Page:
Maybe you're like me. Cheap, err thrifty. But sometimes too much so. Don't under-spend. Get at least medium-grade equipment and you'll always be happy with it. ** $900 for a jointer, a planer, and a bandsaw. Obviously it's going to have to be used equipment. A used 14" bandsaw -- $400 or less. Porter-Cable & Delta both come in this price class regular on a basis (around here). Or a used 10" bandsaw -- $200. For making stuff for around the house a 10" might do the trick. Just avoid the need to resaw thick pieces and you'll be ok. Plus a 10" is a lot more versatile for cutting curves. A used planer -- I see the Delta 22-540 like I started with for about $250 or less. They do a decent job. They're 2-blade so you'll have to sand afterwards. Finally the jointer. A used 6" for $300 isn't impossible to find if you're a patient shopper. Again, for stuff around the house you many not need to "face joint" anything. In that case look around for a little 4" jointer. If you're just jointing the short edge of a piece there's no reason to get a big unit. You can get one of those later as the need arises. They take up very little space. I see them at summer yard and estate sales for $20 to $50 -- because nobody wants the any more. But I think for the tiny shop they might have some minimalist application. With any inexpensive jointer you'll still have that "washboard" edge just like a 2-blade planer. If the edge will show then you'll need to sand it. There is one more alternative for edge jointing -- the manual route. If you're just jointing a few edges you might consider setting up a good way to clamp the wood down and doing it by hand with a #6, #7, or #8 plane. A #6 is good enough for pieces up to about 4' and they take up little space. Plus they're an in-between size plane that nobody wants so they go pretty cheap these days. One of these planes would fall into the $40 to $150 price range. They're still in your arena. (I don't hand joint very often at all. But there are times when it's faster to clamp the board in and grab the plane than rolling out the jointer, plug it in and set/verify everything just to do one board.) Just a week ago I got a #8 in user condition for $15. Needs a little TLC but well worth the price. (IOW, just be a patient shopper.) $900 isn't difficult but you can't just go out and pick it up. It may take 6 months of Craigslist shopping to find what you need.
  7. collinb

    Now the bad news

    A 50A subpanel with a single breaker was put in for the dryer. Looks like I would be well off to just swap it for a bigger unit with more breakers. No need to run extra wire.
  8. collinb

    SE Michigan fixer-uppers

    https://columbus.craigslist.org/gms/d/palmyra-farm-estate-sale/6742980100.html Nothing I need, but if you're in the area ...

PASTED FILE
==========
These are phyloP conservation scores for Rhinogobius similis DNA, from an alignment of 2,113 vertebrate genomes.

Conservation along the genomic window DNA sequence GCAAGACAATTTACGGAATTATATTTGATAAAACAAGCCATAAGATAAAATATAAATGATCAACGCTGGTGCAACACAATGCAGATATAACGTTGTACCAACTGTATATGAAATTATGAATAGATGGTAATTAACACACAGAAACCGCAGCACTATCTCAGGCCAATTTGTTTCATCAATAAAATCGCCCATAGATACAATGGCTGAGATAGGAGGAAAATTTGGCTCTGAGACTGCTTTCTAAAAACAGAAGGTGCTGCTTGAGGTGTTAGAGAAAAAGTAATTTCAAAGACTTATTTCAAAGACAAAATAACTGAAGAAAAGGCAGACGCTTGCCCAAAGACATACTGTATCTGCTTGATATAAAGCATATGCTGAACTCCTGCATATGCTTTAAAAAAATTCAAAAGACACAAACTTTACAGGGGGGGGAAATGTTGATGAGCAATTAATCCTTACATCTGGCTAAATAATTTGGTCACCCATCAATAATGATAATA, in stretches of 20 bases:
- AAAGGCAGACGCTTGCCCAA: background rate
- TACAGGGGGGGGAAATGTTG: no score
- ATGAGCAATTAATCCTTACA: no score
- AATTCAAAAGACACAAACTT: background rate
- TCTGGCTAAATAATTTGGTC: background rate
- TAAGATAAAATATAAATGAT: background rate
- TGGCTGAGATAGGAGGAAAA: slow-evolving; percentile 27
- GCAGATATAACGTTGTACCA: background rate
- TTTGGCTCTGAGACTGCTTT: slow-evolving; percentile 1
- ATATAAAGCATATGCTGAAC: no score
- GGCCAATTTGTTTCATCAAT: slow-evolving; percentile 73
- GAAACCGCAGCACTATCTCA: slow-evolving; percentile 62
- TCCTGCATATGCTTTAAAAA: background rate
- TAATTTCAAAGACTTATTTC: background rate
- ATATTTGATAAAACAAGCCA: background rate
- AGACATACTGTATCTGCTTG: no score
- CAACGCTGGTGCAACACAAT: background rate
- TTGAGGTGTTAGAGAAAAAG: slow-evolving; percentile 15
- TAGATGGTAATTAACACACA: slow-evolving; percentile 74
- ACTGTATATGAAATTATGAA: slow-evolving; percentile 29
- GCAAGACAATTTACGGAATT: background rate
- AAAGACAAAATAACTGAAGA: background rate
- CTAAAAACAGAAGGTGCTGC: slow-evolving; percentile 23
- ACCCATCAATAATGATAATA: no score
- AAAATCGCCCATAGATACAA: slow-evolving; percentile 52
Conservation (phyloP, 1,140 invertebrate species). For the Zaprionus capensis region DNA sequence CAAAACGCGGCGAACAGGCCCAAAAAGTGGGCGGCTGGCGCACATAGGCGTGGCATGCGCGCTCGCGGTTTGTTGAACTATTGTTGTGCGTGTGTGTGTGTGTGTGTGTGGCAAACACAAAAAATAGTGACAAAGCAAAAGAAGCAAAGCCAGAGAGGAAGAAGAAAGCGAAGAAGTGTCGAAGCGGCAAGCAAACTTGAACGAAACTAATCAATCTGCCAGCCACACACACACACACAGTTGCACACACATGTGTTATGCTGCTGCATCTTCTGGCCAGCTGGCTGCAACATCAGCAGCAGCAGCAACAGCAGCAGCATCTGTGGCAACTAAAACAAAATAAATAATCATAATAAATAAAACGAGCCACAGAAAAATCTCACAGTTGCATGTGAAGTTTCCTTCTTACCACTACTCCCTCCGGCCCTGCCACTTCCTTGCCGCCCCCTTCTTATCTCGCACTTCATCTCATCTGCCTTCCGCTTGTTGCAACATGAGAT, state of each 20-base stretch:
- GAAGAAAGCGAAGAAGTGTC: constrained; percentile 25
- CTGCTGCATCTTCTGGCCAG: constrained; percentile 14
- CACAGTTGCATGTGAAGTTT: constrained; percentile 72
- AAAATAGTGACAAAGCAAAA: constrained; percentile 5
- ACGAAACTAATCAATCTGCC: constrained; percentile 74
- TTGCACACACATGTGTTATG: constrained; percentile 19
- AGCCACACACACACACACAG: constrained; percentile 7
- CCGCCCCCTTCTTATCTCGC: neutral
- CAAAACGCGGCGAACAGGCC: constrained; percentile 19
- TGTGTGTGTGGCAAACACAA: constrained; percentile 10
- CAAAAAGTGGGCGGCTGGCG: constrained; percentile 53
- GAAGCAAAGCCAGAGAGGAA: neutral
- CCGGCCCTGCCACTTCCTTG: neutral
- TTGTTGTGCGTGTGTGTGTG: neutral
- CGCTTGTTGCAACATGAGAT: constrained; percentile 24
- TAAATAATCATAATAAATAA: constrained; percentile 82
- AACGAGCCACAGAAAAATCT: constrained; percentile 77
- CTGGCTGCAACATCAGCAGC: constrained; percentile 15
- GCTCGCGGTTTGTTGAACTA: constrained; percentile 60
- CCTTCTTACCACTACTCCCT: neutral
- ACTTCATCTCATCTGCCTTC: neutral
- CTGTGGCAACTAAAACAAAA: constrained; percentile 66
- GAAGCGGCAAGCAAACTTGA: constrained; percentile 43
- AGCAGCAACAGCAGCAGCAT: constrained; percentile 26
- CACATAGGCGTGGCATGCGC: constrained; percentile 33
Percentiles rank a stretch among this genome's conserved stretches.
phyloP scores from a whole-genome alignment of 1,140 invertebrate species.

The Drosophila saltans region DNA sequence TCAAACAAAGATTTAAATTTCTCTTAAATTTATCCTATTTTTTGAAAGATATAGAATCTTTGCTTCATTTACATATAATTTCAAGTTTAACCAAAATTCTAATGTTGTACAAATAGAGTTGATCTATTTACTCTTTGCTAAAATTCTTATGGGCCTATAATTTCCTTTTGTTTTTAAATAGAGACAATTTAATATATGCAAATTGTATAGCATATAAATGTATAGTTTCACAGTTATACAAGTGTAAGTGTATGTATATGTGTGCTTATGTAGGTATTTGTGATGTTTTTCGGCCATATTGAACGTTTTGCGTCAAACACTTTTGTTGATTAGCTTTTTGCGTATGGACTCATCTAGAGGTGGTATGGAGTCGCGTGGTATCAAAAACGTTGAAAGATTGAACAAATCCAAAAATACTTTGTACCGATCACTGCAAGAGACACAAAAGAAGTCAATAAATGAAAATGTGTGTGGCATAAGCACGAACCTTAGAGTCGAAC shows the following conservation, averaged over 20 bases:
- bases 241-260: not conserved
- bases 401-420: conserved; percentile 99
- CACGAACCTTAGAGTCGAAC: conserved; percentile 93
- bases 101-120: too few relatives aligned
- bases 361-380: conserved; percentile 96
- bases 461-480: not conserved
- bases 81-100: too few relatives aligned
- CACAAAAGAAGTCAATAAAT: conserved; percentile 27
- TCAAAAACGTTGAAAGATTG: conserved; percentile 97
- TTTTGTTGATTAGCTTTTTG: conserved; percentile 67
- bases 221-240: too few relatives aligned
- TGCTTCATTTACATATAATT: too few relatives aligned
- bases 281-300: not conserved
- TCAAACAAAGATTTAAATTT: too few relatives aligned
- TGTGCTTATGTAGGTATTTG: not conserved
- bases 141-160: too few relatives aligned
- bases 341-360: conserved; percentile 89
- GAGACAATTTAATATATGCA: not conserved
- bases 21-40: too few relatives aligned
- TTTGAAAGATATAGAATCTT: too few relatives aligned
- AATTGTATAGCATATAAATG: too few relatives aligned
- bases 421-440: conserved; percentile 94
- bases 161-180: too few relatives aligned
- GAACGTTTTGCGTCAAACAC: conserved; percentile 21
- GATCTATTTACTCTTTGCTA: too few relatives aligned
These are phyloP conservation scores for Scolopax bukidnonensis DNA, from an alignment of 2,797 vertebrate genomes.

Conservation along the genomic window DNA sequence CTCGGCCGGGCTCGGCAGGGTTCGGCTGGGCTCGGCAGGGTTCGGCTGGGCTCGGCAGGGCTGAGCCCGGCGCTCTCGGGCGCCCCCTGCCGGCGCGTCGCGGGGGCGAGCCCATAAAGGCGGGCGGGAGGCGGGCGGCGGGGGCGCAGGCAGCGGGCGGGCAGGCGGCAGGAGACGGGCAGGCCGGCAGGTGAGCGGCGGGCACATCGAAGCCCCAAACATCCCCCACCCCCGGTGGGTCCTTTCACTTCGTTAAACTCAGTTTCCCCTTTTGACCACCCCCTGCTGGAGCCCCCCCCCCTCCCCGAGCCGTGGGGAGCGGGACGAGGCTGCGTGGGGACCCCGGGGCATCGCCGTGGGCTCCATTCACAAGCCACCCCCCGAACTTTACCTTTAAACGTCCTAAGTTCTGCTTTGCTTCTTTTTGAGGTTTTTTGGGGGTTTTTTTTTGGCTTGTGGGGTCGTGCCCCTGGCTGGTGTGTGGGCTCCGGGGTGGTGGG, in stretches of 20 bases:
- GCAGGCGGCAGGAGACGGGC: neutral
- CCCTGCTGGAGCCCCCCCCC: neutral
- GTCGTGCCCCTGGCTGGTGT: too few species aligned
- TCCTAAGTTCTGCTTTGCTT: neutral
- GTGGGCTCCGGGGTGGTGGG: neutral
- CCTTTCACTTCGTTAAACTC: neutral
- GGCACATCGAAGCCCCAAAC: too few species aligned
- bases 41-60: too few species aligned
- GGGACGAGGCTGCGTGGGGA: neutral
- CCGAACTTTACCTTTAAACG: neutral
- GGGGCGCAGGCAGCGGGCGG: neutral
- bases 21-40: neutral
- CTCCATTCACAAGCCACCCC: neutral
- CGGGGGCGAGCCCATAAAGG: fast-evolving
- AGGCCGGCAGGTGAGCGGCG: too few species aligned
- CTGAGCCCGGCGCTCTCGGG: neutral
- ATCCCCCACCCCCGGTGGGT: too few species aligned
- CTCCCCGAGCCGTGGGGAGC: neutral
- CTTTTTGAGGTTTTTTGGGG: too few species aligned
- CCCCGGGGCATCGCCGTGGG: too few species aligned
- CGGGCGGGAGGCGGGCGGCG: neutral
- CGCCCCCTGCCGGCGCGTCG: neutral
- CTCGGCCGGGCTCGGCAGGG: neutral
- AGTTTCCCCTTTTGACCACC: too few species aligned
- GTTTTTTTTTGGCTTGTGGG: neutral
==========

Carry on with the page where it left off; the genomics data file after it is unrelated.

9. collinb

    How would you make this

    I'd use two different diameter hole cutters with the second offset. The half-moon that remains can be cut in half for two pieces. Then sand down the ends.
  10. collinb

    Garage temperature control

    Tx, all. I am getting an energy audit soon. The house is a 1967 build so the builder's grade insulation definitely needs upgraded. Will also do the garage. The garage door is the original wood unit. I suspect a newer insulated door will be much better.
  11. collinb

    Garage temperature control

    I'm wondering ... What's a reasonable way to keep my garage above freezing this winter? Doesn't have to be by a long way. I don't expect 60 degrees. But I would like to keep my stains, glue, etc., from freezing. In past years I took these things into the house for the duration. But I'm thinking something else might be in order. If not this year maybe next year.
  12. collinb

    Now the bad news

    I'll have to give that issue attention. This is going to take some research to be certain that I do it right.
  13. collinb

    Now the bad news

    This seems to hit at a design shortcoming of these units. The material just isn't leaving as it ought. I'm going to better seal my edges as proposed earlier and see if that resolves the issue. Still considering how to best accomplish the airflow goal. (But I will still check it regularly to see that it's a valid long-term fix.)
  14. collinb

    Now the bad news

    Yes. The little DD.
  15. collinb

    Now the bad news

    It happened twice. And it's definitely a reason to get that extra wiring done in the Spring. Not in the garage. I run to the front porch rather than into the house. Don't want the dust inside.